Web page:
Nonprofit Law Jargon Buster: What is the Cy Pres Doctrine?

jargon buster: doctrine of cy pres

What is the cy pres doctrine?

The cy pres doctrine (from “cy pres” which in essence means “as near as possible”) empowers the court to rewrite a charitable gift to as close as the original designated charitable purpose when the original bequest is no longer possible, the beneficiary is unavailable, it becomes unlawful, impossible, or impracticable to carry out or where it becomes wasteful to apply all of the property to the designated purpose. 

From time to time, charities are faced with what to do with a restricted gift when the terms of the donor’s restriction can no longer be fulfilled. The doctrine of cy pres may be applicable, for example, where funds are raised for a disease that is later cured or where the funds are greater than what is needed to achieve the stated purpose.

In determining how to use the trust funds, the court will consider evidence of the settlor’s attitudes and interests that motivated the settlor’s selection of the original purpose. It is insufficient, however, to demonstrate that the trust funds could be better spent on some other purpose.

In the case of nonprofit corporations, the Uniform Prudent Management of Institutional Funds Act (UPMIFA) has codified a comparable process to modify inappropriate gift restrictions.[1] A Michigan court faced with the issue of whether UMIFA § 7 (UPMIFA’s predecessor – adopted as A.R.S. § 10-11807 in Arizona) was a codification of the common law cy pres doctrine concluded that there are no significant differences between §7 and cy pres.[2] The court reasoned that the differences between the operative terms in UMIFA “ obsolete, inappropriate or impracticable “ and the terms used under cy pres “ “illegal, impossible, or impracticable, ,” are insignificant.[3]  In the case of small, old restricted gifts, UPMIFA provides a streamlined procedure for nonprofit corporations to release gift restrictions without seeking donor or court approval  provided that they have given the Attorney General 60 days advance notice and both of the following apply:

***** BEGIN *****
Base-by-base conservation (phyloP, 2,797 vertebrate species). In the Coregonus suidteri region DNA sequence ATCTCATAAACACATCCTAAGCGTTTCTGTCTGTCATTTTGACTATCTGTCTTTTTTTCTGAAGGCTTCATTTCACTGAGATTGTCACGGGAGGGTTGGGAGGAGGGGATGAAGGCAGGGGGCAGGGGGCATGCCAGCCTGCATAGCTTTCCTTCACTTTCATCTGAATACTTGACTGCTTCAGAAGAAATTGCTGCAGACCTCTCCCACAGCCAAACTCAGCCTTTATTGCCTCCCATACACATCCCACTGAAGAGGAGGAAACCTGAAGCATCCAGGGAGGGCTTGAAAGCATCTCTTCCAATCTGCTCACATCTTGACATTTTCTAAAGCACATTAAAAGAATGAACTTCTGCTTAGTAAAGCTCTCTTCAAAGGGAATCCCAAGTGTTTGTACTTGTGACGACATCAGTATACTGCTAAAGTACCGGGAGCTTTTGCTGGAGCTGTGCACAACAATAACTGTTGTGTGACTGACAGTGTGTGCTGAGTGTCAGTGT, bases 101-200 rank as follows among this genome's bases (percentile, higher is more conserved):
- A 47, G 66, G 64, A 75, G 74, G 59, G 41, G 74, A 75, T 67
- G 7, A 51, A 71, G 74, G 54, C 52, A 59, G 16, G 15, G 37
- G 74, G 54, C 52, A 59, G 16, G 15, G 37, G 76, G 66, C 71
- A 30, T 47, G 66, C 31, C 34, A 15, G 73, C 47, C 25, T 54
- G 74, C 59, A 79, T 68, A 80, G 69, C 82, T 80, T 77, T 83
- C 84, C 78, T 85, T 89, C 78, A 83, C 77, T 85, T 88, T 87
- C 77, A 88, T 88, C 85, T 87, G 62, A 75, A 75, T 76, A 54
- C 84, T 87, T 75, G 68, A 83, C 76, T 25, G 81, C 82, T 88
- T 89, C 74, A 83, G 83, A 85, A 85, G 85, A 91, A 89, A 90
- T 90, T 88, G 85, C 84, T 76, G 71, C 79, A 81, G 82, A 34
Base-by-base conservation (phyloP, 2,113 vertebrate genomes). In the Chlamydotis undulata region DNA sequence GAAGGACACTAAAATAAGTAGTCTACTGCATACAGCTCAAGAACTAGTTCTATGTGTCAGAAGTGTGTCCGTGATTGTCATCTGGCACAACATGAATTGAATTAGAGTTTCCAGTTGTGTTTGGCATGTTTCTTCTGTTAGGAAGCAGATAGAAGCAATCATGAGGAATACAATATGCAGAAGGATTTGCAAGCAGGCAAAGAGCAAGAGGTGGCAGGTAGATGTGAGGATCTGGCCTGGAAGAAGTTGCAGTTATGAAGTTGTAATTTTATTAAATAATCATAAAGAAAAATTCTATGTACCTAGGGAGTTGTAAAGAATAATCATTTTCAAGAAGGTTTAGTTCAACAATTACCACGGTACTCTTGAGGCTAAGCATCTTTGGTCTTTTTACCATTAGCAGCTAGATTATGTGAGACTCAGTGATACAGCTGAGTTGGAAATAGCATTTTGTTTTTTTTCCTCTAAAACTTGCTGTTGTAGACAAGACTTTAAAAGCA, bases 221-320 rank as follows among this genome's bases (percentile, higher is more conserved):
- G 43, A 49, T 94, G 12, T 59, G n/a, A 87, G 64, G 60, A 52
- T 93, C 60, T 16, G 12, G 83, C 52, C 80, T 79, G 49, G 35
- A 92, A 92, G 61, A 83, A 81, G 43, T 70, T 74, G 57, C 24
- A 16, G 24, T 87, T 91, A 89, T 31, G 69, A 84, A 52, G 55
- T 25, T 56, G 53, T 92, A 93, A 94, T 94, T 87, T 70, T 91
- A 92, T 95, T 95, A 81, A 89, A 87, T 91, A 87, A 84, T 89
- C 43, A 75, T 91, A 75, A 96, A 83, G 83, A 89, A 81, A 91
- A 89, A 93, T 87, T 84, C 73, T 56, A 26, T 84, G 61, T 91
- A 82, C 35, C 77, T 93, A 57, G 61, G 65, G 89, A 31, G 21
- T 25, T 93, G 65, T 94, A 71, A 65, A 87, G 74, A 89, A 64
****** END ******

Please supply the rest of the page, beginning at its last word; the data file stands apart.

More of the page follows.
• The amount of the gift is less than $25,000, ($50,000 in Arizona); and
  • More than 20 years have elapsed since the donation.

In plain terms, if the exact wishes of the donor cannot be carried out, a charity may seek a release from the donor if the donor is still living. If a donor release cannot be secured, the doctrine of cy pres or UPMIFA’s provisions may be used to unilaterally release small old funds petition the court to modify the restriction. A court will take into consideration the original intent of the gift and determine a use that is as similar as possible to the intent of the donor.

Ellis Carter is a nonprofit lawyer with Caritas Law Group, P.C. Ellis advises nonprofit and socially responsible businesses on corporate, tax, and fundraising regulations.  Atty Carte is licensed to practice in Washington and Arizona and advises nonprofits on federal tax and fundraising regulations nationwide. She also advises donors with regard to major gifts. To schedule a consultation with Ellis, call 602-456-0071 or email us through our contact form.

[1] A.R.S. § 10-11807.
[2] See, In re Estes Estate, 523 N.W.2d 863, 867-68 (Mich. Ct. App. 1994).
[3] Id.

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